Various studies and surveys estimate that 75% to 80% of Americans have some type of debt. From mortgages to car loans to unpaid credit card balances, the typical U.S. consumer most likely owes some amount of money. Debt is normal, but what if your debt gets large enough to become out of the ordinary?
Step one: Know your options. Consumers looking to get a handle on their debts have many choices these days. Even better, most of them are practical rather than drastic.
So how do you get out of debt, or at least get your debt under control? Start by taking a look at some of your options for debt management.
Many lenders offer personal loans for debt consolidation and credit card debt.The potential benefits of this type of debt management include:
- Lowering monthly payments
- Reducing what you pay in interest
- Improving your credit score
If you’ve made diligent progress in paying off the personal loan, you may even be eligible to refinance at a lower interest rate.
Before making a decision, try using an online tool like the Bankrate Personal Debt Consolidation Calculator. You can simulate multiple payment plans and get a better idea of whether a debt consolidation loan makes sense for you.
At the same time, debt consolidation loans don’t fit every situation. You’ll need the discipline to repay the loan so that you can avoid accumulating more unpaid debt and defeating the purpose.
Also, remember that the loan can be secured or unsecured. With a secured loan, you’ll have to put up collateral such as a car or house. Some consumers manage debt by using the equity in their homes to obtain a home equity loan or home equity line of credit (HELOC).
A balance transfer credit card gives you the ability to move debt from your current credit card to a new card that offers a more favorable interest rate.
Most balance transfer credit cards have an introductory period of 0% APR (Annual Percentage Rate), giving you a limited window of time to pay off the transferred balance. The intro APR periods typically range from 6 months to 12 months, or in some cases as long as 18 months.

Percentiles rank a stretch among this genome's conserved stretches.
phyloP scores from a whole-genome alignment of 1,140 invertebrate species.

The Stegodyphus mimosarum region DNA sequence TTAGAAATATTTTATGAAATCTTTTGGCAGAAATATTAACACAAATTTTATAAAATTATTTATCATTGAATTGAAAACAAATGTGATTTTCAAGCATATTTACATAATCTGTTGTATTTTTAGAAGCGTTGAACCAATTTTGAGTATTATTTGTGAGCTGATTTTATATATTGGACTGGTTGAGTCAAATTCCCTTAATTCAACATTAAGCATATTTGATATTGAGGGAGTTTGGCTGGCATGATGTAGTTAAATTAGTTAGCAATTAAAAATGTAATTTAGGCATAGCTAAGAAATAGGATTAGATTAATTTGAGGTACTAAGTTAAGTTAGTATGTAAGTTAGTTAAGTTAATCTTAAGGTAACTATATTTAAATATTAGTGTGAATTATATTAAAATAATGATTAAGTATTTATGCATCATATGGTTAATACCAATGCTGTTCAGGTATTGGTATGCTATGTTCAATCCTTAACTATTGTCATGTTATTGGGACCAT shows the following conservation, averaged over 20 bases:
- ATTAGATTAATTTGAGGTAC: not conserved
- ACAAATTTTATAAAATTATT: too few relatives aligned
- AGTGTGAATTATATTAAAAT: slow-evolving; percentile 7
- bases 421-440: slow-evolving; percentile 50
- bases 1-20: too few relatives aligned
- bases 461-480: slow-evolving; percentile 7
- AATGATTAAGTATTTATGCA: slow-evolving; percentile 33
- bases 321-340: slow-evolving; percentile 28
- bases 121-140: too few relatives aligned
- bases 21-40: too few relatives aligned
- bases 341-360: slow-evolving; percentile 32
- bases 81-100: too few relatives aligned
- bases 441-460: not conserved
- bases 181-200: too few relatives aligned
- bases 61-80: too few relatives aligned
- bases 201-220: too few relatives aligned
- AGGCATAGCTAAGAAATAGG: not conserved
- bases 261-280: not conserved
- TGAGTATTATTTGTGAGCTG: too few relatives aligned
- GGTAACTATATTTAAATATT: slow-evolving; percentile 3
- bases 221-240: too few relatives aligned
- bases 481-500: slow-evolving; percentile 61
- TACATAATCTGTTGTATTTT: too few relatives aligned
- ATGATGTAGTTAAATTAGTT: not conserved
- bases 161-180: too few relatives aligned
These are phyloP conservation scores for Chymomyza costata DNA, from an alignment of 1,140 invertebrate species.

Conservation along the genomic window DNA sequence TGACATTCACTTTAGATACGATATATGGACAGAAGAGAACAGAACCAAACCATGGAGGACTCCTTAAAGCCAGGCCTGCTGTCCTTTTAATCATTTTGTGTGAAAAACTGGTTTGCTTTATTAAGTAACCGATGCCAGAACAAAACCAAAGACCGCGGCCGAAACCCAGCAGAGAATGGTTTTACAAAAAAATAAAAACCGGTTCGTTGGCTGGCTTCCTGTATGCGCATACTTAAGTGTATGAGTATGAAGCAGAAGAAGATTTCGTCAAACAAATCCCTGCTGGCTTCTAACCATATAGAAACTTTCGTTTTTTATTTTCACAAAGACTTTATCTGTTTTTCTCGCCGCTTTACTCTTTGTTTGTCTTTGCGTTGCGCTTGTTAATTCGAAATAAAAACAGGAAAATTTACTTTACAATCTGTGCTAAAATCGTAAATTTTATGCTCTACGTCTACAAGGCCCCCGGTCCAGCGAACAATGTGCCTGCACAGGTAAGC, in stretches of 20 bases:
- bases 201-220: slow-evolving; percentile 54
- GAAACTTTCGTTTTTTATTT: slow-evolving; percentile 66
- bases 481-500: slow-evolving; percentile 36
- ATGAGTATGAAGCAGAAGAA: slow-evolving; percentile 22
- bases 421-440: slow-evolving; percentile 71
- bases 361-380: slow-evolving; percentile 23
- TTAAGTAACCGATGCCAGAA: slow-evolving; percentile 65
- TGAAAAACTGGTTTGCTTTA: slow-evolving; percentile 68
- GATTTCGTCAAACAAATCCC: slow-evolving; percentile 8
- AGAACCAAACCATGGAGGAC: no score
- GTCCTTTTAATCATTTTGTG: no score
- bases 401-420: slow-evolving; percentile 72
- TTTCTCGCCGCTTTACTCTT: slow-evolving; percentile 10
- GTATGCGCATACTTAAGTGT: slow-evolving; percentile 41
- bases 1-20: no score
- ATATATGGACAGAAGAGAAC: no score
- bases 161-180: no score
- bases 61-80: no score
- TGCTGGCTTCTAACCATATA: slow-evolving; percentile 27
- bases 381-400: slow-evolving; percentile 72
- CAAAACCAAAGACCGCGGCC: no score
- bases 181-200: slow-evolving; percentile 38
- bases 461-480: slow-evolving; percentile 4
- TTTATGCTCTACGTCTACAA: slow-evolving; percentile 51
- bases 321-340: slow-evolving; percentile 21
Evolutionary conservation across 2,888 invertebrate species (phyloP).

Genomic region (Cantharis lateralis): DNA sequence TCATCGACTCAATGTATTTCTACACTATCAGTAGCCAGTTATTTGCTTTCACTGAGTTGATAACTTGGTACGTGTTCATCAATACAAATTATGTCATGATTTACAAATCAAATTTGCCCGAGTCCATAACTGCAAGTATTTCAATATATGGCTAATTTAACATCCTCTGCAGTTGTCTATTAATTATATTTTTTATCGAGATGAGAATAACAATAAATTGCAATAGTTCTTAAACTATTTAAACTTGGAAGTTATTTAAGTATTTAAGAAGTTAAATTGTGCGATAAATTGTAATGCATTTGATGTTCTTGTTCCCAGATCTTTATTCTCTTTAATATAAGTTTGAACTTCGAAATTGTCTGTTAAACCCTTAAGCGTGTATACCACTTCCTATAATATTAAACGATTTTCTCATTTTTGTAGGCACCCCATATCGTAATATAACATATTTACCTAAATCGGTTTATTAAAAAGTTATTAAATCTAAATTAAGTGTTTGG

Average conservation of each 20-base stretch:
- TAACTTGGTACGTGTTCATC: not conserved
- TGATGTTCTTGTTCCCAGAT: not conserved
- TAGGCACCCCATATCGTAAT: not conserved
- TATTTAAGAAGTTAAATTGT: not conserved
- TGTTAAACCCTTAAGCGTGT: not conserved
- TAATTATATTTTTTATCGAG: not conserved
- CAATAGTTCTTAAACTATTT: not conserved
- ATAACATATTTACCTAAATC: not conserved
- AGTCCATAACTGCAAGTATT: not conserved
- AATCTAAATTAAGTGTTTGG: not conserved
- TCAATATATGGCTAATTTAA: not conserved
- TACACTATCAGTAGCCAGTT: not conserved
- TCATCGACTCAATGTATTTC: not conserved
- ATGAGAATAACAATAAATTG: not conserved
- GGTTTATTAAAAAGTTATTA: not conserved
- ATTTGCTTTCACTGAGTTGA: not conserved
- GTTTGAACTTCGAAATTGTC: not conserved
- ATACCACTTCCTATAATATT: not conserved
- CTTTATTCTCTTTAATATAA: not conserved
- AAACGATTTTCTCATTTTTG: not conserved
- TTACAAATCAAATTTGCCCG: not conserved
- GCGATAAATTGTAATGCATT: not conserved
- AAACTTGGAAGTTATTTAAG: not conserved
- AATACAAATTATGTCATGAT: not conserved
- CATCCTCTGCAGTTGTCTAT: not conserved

A balance transfer card may offer the answer to your credit card debt, although no solution is foolproof. Consider some possible snags or drawbacks you could encounter:
- You would need to pay off the balance before the introductory APR period ends to avoid paying the regular APR, which may fall in the more familiar 14% to 25% range.
- Some of these cards require good or excellent credit. The credit requirements make a balance transfer credit card best suited for a proactive debt management plan that you put into motion before you get in serious trouble.
- Be wary of making the balance transfer card your primary card. Although it may offer 0% introductory APR on balance transfers, the same grace period might not apply to purchases. Check all the terms and restrictions before signing up.
A balance transfer card also requires the same kind of fiscal discipline as a personal loan. To see the benefits, you’ll need to stay focused on paying off the debt.
Debt relief companies
Debt relief services, sometimes called debt settlement or debt resolution, specialize in negotiating with your creditors to reduce the money you owe them. Using a debt settlement company typically involves this basic process:
- The money that you would normally send to your creditors as payments instead goes to the debt relief company, along with fees for the service.
- When your accounts become delinquent, the company begins negotiations with the creditors (or with collection agencies, as the case may be).
- The settlement comes from the payment money you’ve been sending the debt relief company, minus the company’s fees.
Before you consider using a debt relief company, remember that defaulting on your debts will affect your credit score negatively. The process could take years to complete, and success is not guaranteed.
Observe the same smart-shopping rules that you would follow for any other service, including getting the full picture on fees and restrictions. Established companies such as Freedom Debt Relief and National Debt Relief prominently advertise their credentials, which may include Better Business Bureau accreditation.
Should you declare bankruptcy?
Put bankruptcy in the category of last resorts and last-ditch efforts. Although it can provide relief for people in serious need of debt management, bear in mind that declaring bankruptcy:
- Can be expensive. Basic filing fees generally fall in the $200 range, but hiring an attorney (which you probably should) will cost a lot more.
- Does a serious number on your credit. A bankruptcy filing could stay on your credit report for up to 10 years.
- Doesn’t work like a magic debt wand. Bankruptcy can discharge many kinds of debts, but not all kinds in all cases. Eliminating student loans through bankruptcy, for example, requires the debtor to meet a high legal threshold.
Still, some cases of severe indebtedness may offer no other option. Seek the advice of a financial adviser and an attorney before taking this big step.
To get more information, you can read articles by Bankrate’s Justin Harelik, The Bankruptcy Adviser, or check out this Bankrate video on common bankruptcy myths:
What are some other debt management resources?
- Credit counseling. Many nonprofit agencies offer instruction in sound credit practices. A simple online search for credit counseling services in your area can get you started.
- Debt management apps. Mobile apps such as Debt Free for iPhone and iPad can help you keep track of what you owe and when payments are due.
- Online resources. The Internet has no shortage of advice for consumers, including resources offered by Bankrate.com. Bankrate also offers tools such as the Credit Card Payoff Calculator to help you figure out how long it would take to become debt-free.